It is the second-oldest continuously-produced newspaper in Australia, having been published since 1833. It currently has a weekday circulation of 200,000, and a weekend circulation of 370,000 with its Saturday edition. The West is politically populist, with strong conservative leanings. It was described by former Prime Minister of Australia Paul Keating as the worst newspaper in Australia.
The newspaper contains international, national and local news. Contemporary columnists include Paul Murray (previously the managing editor of the newspaper) and Danny Katz (a Melbourne-based columnist for The Age newspaper whose column is also syndicated by The West).
The paper publishes a supplement titled WestWeekend Magazine which is included as an insert in the Saturday edition. The West also operates a "breaking news" website (thewest.com.au), which is edited by Lee-Anne Petchell. In April 2008, the website was expanded to include a video news service called West TV, to compete with similar services from Fairfax Media and News Limited.
The West Australian traces its origins to The Perth Gazette and Western Australian Journal, the first edition of which appeared on 5 January 1833. Owned and edited by Perth postmaster Charles Macfaull, it was originally a four page weekly. It was, at first, published on Saturdays, but changed to Fridays in 1864. Eventually renamed The Perth Gazette and was published by Arthur Shenton, until 26 June 1874, when it was bought by a syndicate who renamed it The Western Australian Times and increased production to two editions a week. On 18 November 1879, it was relaunched as The West Australian. In October 1883, production was increased to three editions per week; two years later it became a daily publication. (The proprietors of the West Australian at that time also inaugurated the Western Mail, in 1885.) Initially, delivery of the paper beyond settled areas was problematic, but the growth and development of the rural railway system in the early 1900s facilitated wider circulation.
As part of the 175th anniversary in 2008 the newspaper began producing a special 32 page commemorative magazine titled 175 Years of Headlines - the first produced on the 15th May 2008 - being for the period 1833-1857; the second produced on the 22th May 2008 - being for the period 1858-1882; the third produced on the 29th May 2008 - being for the period 1883-1907; the fourth produced on the 5th June 2008 - being for the period 1908-1932; the fifth produced on the 12th June 2008 - being for the period 1933-1957; the sixth produced on the 19th June 2008 - being for the period 1958-1982; the seventh produced on the 26th June 2008 - being for the period 1983-2008.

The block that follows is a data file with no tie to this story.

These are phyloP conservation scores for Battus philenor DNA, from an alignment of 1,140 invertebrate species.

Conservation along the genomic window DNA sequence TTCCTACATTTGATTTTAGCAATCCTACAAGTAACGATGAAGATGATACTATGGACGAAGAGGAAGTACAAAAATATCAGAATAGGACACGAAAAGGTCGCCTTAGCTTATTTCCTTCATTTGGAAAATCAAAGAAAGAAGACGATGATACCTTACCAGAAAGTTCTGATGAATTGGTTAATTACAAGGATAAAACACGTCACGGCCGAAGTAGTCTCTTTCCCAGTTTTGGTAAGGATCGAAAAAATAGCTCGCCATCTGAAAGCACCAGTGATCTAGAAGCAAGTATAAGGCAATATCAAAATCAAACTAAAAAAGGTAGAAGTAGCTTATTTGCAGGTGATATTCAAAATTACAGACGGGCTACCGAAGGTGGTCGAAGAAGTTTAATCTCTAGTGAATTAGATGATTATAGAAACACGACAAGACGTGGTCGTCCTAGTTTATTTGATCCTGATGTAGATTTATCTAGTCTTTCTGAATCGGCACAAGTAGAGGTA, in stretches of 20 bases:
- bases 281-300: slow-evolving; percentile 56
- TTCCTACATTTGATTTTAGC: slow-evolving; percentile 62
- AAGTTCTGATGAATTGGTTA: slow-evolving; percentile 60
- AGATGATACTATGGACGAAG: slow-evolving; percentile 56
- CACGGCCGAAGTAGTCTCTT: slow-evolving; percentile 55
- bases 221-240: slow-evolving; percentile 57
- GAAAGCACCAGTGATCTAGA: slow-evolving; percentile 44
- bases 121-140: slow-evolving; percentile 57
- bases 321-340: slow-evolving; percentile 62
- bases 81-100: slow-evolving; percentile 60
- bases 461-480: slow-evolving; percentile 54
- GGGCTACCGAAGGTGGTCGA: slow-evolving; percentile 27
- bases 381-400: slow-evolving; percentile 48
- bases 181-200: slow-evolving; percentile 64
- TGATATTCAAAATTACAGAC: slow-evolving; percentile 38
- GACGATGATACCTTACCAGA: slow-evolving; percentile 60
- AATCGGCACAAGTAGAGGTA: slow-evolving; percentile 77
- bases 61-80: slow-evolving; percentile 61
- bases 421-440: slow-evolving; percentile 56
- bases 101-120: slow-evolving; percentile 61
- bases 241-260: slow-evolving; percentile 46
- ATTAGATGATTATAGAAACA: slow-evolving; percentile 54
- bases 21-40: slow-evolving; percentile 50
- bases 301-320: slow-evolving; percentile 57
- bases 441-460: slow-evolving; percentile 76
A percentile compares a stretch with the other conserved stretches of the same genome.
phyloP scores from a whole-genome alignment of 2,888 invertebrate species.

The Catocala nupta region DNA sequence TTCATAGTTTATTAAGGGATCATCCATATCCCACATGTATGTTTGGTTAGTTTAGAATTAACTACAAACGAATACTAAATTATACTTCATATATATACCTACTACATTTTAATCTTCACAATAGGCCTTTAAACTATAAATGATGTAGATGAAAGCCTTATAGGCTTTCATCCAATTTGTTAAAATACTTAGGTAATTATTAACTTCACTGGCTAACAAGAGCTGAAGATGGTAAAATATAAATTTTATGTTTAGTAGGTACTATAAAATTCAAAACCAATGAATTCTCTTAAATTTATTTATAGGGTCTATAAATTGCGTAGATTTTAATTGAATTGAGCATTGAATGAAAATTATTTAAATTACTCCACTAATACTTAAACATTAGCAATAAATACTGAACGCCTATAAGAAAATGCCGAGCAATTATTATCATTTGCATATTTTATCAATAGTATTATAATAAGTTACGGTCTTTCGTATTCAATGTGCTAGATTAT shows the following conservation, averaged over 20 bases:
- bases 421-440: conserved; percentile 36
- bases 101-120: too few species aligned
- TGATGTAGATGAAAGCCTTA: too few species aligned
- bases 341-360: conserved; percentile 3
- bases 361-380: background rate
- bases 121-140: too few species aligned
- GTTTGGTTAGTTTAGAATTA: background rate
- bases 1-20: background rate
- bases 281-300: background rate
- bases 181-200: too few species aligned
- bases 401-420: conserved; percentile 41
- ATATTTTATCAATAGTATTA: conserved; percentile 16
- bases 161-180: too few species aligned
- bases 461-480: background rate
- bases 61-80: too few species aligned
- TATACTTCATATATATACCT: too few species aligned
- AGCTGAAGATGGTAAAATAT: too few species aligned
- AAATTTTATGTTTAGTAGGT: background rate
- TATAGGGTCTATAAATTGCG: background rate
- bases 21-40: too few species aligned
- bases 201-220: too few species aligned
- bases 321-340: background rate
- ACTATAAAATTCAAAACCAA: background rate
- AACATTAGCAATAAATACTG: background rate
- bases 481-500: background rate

The 'West Australian was owned by the publicly-listed company West Australian Newspapers Ltd from the 1920s. In 1969, the Melbourne based The Herald and Weekly Times Ltd bought WAN and published the paper until 1987 when it was sold to Robert Holmes à Court's Bell Group in 1987 when the remainder of H&WT was bought by Rupert Murdoch's News Corporation. The following year Alan Bond, through Bond Corporation, gained control of Bell Group and hence the paper. This ownership structure only survived for a few years until the collapse of Bond Corporation. A newly formed company, West Australian Newspapers Holdings, then purchased the paper from the receivers before being floated in an oversubscribed $185 million public offering.